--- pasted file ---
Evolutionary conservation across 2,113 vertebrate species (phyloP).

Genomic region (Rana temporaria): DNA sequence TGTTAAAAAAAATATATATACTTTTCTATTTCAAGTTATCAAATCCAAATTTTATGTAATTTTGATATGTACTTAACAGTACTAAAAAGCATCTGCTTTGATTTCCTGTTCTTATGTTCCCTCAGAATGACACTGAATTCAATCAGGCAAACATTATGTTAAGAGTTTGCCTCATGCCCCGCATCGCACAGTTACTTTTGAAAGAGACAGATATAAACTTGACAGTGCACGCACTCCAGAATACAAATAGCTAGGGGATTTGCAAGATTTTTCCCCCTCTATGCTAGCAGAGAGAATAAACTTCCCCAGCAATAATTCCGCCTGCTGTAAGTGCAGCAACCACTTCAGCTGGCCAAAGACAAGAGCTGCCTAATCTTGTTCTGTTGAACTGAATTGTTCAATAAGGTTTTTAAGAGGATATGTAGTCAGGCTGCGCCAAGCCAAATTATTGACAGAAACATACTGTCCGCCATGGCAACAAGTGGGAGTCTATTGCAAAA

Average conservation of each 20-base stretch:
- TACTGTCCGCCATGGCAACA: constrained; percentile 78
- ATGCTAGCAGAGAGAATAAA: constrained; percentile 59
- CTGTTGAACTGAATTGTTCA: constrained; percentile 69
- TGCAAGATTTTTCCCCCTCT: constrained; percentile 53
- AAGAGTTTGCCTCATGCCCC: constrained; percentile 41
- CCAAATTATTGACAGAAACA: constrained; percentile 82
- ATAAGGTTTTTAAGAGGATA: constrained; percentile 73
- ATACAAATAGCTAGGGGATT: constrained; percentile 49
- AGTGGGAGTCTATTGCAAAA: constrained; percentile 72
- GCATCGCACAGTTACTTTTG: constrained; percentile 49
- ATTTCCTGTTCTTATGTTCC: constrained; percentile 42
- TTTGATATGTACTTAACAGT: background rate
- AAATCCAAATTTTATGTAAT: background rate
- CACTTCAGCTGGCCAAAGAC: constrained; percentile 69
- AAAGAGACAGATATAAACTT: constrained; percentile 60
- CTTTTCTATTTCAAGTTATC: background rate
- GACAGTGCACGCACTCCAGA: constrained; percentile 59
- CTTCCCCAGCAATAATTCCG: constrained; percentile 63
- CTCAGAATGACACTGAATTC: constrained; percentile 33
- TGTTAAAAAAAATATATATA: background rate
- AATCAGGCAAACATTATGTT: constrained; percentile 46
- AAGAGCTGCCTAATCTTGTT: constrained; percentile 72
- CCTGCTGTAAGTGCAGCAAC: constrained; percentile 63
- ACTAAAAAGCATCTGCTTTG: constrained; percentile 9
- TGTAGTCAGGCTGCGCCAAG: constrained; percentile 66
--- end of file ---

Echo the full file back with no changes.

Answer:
Evolutionary conservation across 2,113 vertebrate species (phyloP).

Genomic region (Rana temporaria): DNA sequence TGTTAAAAAAAATATATATACTTTTCTATTTCAAGTTATCAAATCCAAATTTTATGTAATTTTGATATGTACTTAACAGTACTAAAAAGCATCTGCTTTGATTTCCTGTTCTTATGTTCCCTCAGAATGACACTGAATTCAATCAGGCAAACATTATGTTAAGAGTTTGCCTCATGCCCCGCATCGCACAGTTACTTTTGAAAGAGACAGATATAAACTTGACAGTGCACGCACTCCAGAATACAAATAGCTAGGGGATTTGCAAGATTTTTCCCCCTCTATGCTAGCAGAGAGAATAAACTTCCCCAGCAATAATTCCGCCTGCTGTAAGTGCAGCAACCACTTCAGCTGGCCAAAGACAAGAGCTGCCTAATCTTGTTCTGTTGAACTGAATTGTTCAATAAGGTTTTTAAGAGGATATGTAGTCAGGCTGCGCCAAGCCAAATTATTGACAGAAACATACTGTCCGCCATGGCAACAAGTGGGAGTCTATTGCAAAA

Average conservation of each 20-base stretch:
- TACTGTCCGCCATGGCAACA: constrained; percentile 78
- ATGCTAGCAGAGAGAATAAA: constrained; percentile 59
- CTGTTGAACTGAATTGTTCA: constrained; percentile 69
- TGCAAGATTTTTCCCCCTCT: constrained; percentile 53
- AAGAGTTTGCCTCATGCCCC: constrained; percentile 41
- CCAAATTATTGACAGAAACA: constrained; percentile 82
- ATAAGGTTTTTAAGAGGATA: constrained; percentile 73
- ATACAAATAGCTAGGGGATT: constrained; percentile 49
- AGTGGGAGTCTATTGCAAAA: constrained; percentile 72
- GCATCGCACAGTTACTTTTG: constrained; percentile 49
- ATTTCCTGTTCTTATGTTCC: constrained; percentile 42
- TTTGATATGTACTTAACAGT: background rate
- AAATCCAAATTTTATGTAAT: background rate
- CACTTCAGCTGGCCAAAGAC: constrained; percentile 69
- AAAGAGACAGATATAAACTT: constrained; percentile 60
- CTTTTCTATTTCAAGTTATC: background rate
- GACAGTGCACGCACTCCAGA: constrained; percentile 59
- CTTCCCCAGCAATAATTCCG: constrained; percentile 63
- CTCAGAATGACACTGAATTC: constrained; percentile 33
- TGTTAAAAAAAATATATATA: background rate
- AATCAGGCAAACATTATGTT: constrained; percentile 46
- AAGAGCTGCCTAATCTTGTT: constrained; percentile 72
- CCTGCTGTAAGTGCAGCAAC: constrained; percentile 63
- ACTAAAAAGCATCTGCTTTG: constrained; percentile 9
- TGTAGTCAGGCTGCGCCAAG: constrained; percentile 66